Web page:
I am reading "Introduction to Electrodynamics" [Griffiths] and in section 9.1.1, there is an explanation for why a stretched string supports wave motion. It begins as follows:

It identifies 2 points, $z$ and $z + \Delta z$ in in the direction that the wave is propagating, and states the net transverse force on the segment between $z$ and $z + \Delta z$ is:

$\Delta F = T (sin\Theta' - sin\Theta)$

so far so good. Then, provided that the distortion of the string is not too great, tan can replace sine because the angles will be small so:

$\Delta F \cong T (tan\Theta' - tan\Theta) = T(\frac{\partial f}{\partial z} - \frac{\partial f}{\partial z})$

where each of the above partial derivatives are taken at points $(z + \Delta z)$ and $z$ respectively.

The next step I am unclear on the reasoning for. It says:

$T(\frac{\partial f}{\partial z} - \frac{\partial f}{\partial z}) \cong T \frac{\partial ^2 f}{\partial z^2} \Delta z$

I suppose I follow this in the sense that both the functions are going to be close to 0, but I feel that there's a more nuanced reasoning for this approximation that I'm not following.

Or perhaps it is that simple and I'm just more accustomed to a more easily geometrically visible reason for an approximation?


2 Answers 2


I'm going to notate the partials with subscripts and restore the points of evaluation. The step you're having trouble with is then written $$T(f_z(z+\Delta z)-f_z(z))\approx Tf_{zz}(z)\Delta z.$$

This is just from the definition of the derivative! When you compare a function (here $f_z$) at two nearby points (here separated by $\Delta z$), you approximate the derivative of the function: $$f_{zz}(z)\approx\frac{f_z(z+\Delta z)-f_z(z)}{\Delta z},$$ with the approximation becoming better as $\Delta z\to0.$ Multiply the above line by $\Delta z,$ then plug it in to your expression.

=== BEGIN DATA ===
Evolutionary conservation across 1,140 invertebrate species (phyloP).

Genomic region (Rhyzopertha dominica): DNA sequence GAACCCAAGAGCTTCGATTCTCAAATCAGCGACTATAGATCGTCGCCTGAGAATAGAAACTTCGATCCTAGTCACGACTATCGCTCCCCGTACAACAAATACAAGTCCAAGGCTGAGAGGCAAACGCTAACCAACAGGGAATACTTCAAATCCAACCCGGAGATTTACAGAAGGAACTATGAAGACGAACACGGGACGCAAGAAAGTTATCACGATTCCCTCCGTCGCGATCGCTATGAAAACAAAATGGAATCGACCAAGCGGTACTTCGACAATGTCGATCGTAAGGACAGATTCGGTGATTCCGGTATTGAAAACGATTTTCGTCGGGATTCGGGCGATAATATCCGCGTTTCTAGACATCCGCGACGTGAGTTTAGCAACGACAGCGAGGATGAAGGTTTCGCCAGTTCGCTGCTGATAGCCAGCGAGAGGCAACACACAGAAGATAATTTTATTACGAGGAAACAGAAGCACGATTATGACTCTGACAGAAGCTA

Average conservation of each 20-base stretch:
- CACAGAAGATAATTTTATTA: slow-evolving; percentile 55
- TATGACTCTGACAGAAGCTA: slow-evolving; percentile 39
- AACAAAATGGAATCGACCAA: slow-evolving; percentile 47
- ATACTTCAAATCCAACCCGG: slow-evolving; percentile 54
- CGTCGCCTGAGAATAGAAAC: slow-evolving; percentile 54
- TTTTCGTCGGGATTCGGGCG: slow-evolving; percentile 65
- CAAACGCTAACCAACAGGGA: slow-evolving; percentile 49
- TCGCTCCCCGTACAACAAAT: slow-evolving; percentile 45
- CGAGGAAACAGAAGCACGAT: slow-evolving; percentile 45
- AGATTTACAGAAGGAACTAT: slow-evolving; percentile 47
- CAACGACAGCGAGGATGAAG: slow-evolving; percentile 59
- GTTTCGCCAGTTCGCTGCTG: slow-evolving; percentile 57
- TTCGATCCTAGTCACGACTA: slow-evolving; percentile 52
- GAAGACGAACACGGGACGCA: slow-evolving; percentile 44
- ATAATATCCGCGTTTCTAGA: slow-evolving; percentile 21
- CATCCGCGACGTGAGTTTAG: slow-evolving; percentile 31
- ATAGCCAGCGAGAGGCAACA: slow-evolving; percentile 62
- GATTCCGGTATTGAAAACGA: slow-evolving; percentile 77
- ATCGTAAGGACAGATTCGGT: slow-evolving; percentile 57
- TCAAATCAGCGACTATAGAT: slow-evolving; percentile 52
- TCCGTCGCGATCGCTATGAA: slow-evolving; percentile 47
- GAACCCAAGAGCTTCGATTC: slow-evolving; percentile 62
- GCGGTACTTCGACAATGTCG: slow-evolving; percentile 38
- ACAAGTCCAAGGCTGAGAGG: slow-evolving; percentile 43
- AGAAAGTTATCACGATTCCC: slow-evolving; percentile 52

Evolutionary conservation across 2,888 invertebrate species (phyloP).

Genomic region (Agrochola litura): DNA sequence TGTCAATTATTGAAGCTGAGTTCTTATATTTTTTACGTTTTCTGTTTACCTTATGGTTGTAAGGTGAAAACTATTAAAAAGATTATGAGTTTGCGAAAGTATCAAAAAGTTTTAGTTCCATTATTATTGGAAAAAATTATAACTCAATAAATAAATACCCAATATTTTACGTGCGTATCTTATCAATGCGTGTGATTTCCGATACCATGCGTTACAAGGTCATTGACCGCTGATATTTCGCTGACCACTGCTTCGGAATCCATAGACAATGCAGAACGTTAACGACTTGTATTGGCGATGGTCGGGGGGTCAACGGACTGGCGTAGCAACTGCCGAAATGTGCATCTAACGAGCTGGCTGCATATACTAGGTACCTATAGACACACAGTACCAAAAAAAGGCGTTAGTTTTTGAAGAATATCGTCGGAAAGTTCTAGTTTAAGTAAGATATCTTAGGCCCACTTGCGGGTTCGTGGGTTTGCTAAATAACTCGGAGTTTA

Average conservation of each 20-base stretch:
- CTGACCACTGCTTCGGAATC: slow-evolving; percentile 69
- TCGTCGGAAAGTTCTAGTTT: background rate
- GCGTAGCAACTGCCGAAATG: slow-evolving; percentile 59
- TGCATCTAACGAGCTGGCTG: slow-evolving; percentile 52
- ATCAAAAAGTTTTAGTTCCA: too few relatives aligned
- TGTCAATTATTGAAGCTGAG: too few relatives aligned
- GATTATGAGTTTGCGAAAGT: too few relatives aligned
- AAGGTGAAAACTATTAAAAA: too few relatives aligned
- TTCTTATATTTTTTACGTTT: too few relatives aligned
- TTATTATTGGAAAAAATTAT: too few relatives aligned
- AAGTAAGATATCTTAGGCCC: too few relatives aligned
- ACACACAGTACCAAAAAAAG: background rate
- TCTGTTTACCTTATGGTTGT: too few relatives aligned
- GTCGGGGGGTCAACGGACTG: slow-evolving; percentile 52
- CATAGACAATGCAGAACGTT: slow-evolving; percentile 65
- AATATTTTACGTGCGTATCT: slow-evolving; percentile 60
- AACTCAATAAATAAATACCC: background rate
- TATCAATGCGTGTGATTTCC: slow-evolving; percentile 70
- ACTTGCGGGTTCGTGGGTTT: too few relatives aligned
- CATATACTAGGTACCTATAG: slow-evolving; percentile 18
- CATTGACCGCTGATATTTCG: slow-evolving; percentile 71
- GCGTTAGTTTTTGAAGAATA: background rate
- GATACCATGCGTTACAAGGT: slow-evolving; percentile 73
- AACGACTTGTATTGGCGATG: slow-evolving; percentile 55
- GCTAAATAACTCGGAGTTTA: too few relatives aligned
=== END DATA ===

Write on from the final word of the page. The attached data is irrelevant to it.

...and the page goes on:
There's no need for $f_z(z)$ or $f_z(z+\Delta z)$ to be near zero for this step. This step is justified by

  1. smallness of your choice of $\Delta z,$
  2. smoothness of (the displacement of) the string, i.e. that $f$ is $C^2$

This is simply using

$$\frac{\frac{\partial f}{\partial z}\big{|}_{z+\Delta z}-\frac{\partial f}{\partial z}\big{|}_{z}}{\Delta z}\approx\frac{\partial^2 f}{\partial z^2}$$ which follows from the definition of the derivative. For simplicity call $g = f'$ and the formal definition of the derivative is$$ \lim_{\Delta z\rightarrow 0}\frac{g(z+\Delta z)-g(z)}{\Delta z}=\frac{\partial g}{\partial z}=\frac{\partial^2 f}{\partial z^2}$$ and so Griffiths removed the limit and called the formula approximate (where the approximation is better and better the smaller $\Delta z$ is). I assume later he will take $\Delta z \rightarrow 0$.


Your Answer

By clicking “Post Your Answer”, you agree to our terms of service and acknowledge you have read our privacy policy.

Not the answer you're looking for? Browse other questions tagged or ask your own question.